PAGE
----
Jung would deduce there cannot be such, and a long history of philology tends to agree with him. Writing is a psychological process, and psychology is anchored in the collective unconscious.
So we are shaped by our culture's shared fund of stories to the degree that we cannot help but be influenced by some 'archetypical' material that would touch upon our mythological roots.
That does not mean the influence is chosen, or that it is even strong. You cannot escape archetypes, but there is all kinds of other material. From a point of view like Jung's (or Lacan's) the very vocabulary is built on exemplars of archetypes, which are older than rational analysis, and therefore mythological. We certainly learn our own language in a matrix of mythologies built on layers of other mythologies. (In Westerns, there is a set of tropes imbued with a mythology of rugged individualism, build on a specific mythologizing of US history and 'American-ness' built on the notion of Christendom, built upon religious positions chosen by Roman Catholics against Orthodox positions chosen to resist Caliphate Islam...) But any story is not just made up of words, or even of basal tropes, or it would completely fail to be art.
In that sense, how does even our non-fiction escape mythological roots?
We derive models in modern sciences by analogy with past models, which ultimately go back to religious impressions. The frequency of particles is the music of the spheres (the songs of angels) and the subtle vibrations of Ayurveda. What is really going on has absolutely nothing to do with vibration, and was originally conceived of as rotation. But we are used to the story, and it has ongoing religious resonance.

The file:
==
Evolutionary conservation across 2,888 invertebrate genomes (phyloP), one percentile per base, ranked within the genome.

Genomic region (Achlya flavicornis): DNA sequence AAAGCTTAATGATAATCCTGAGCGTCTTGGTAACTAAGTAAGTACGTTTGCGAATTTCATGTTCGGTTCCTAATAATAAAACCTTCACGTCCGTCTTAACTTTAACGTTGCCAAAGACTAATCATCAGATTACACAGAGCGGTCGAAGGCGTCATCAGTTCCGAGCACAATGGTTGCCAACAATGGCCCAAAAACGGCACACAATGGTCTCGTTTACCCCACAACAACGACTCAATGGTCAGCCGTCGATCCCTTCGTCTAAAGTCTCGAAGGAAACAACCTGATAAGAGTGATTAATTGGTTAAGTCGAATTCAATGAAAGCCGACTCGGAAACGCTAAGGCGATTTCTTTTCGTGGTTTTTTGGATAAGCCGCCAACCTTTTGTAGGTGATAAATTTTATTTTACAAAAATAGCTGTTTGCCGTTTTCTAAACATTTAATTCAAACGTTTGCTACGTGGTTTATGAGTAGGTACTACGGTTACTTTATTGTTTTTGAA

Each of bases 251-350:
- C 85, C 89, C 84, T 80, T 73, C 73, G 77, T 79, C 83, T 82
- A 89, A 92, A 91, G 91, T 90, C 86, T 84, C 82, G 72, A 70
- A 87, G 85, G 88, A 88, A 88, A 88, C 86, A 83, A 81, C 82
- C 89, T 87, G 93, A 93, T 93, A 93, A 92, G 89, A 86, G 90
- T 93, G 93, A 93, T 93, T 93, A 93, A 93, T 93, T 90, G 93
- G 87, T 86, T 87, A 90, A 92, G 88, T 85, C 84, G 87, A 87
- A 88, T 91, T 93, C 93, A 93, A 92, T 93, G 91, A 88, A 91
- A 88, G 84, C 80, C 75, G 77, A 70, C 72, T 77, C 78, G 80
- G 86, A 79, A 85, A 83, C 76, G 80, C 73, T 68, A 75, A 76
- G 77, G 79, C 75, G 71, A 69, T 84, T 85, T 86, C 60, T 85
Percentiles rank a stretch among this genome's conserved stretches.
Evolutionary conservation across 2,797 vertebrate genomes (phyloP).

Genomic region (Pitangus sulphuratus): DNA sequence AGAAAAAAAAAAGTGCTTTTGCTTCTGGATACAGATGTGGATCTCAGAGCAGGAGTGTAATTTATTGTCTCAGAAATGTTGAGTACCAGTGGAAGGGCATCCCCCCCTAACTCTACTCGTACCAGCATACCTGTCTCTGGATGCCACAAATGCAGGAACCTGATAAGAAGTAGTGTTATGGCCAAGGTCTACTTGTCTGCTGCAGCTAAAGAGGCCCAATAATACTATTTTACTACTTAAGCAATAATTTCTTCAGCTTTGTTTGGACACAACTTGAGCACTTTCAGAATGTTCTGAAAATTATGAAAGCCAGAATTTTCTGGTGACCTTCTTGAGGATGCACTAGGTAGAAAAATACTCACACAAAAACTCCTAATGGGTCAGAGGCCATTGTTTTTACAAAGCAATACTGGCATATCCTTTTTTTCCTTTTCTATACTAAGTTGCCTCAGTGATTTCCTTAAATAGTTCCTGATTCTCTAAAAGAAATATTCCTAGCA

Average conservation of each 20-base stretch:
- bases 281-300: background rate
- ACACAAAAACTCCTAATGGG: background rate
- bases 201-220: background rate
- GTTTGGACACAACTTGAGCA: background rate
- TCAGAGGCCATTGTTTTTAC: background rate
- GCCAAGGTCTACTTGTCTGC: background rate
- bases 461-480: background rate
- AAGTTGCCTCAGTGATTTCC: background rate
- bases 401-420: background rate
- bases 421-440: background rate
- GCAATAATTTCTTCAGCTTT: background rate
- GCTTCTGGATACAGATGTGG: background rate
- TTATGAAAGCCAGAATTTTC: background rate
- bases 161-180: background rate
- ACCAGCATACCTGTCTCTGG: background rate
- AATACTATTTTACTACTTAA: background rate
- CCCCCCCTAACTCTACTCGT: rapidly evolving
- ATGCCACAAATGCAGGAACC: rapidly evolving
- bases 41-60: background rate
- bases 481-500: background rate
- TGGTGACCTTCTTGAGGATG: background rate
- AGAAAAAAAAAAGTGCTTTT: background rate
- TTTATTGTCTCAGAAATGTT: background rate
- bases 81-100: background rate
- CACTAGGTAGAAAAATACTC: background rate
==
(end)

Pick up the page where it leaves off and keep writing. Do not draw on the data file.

We demand a creation myth for our universe, even if it involves an imaginary dimension to time, not because physics actually needs one but because religions always gave us one, and we have come to expect them. (In fact, it is not entirely in accord with the predictive nature of the new views of science to retroactively predict what we will never observe, especially if it requires rules significantly different from the ones we do observe)
And our science is an extension of our philosophy.
Questions here still consider Aristotelian and Platonic views favored by the Church and supportive of a religious creation myth. The whole of our philosophy has been drenched in theology so recently that we are still talking about some 'secular' notion of God, framed as the omnipotent creator, but independent of any acknowledged religious orthodoxy. We make it ontology rather than religion by tying it back to the Greeks.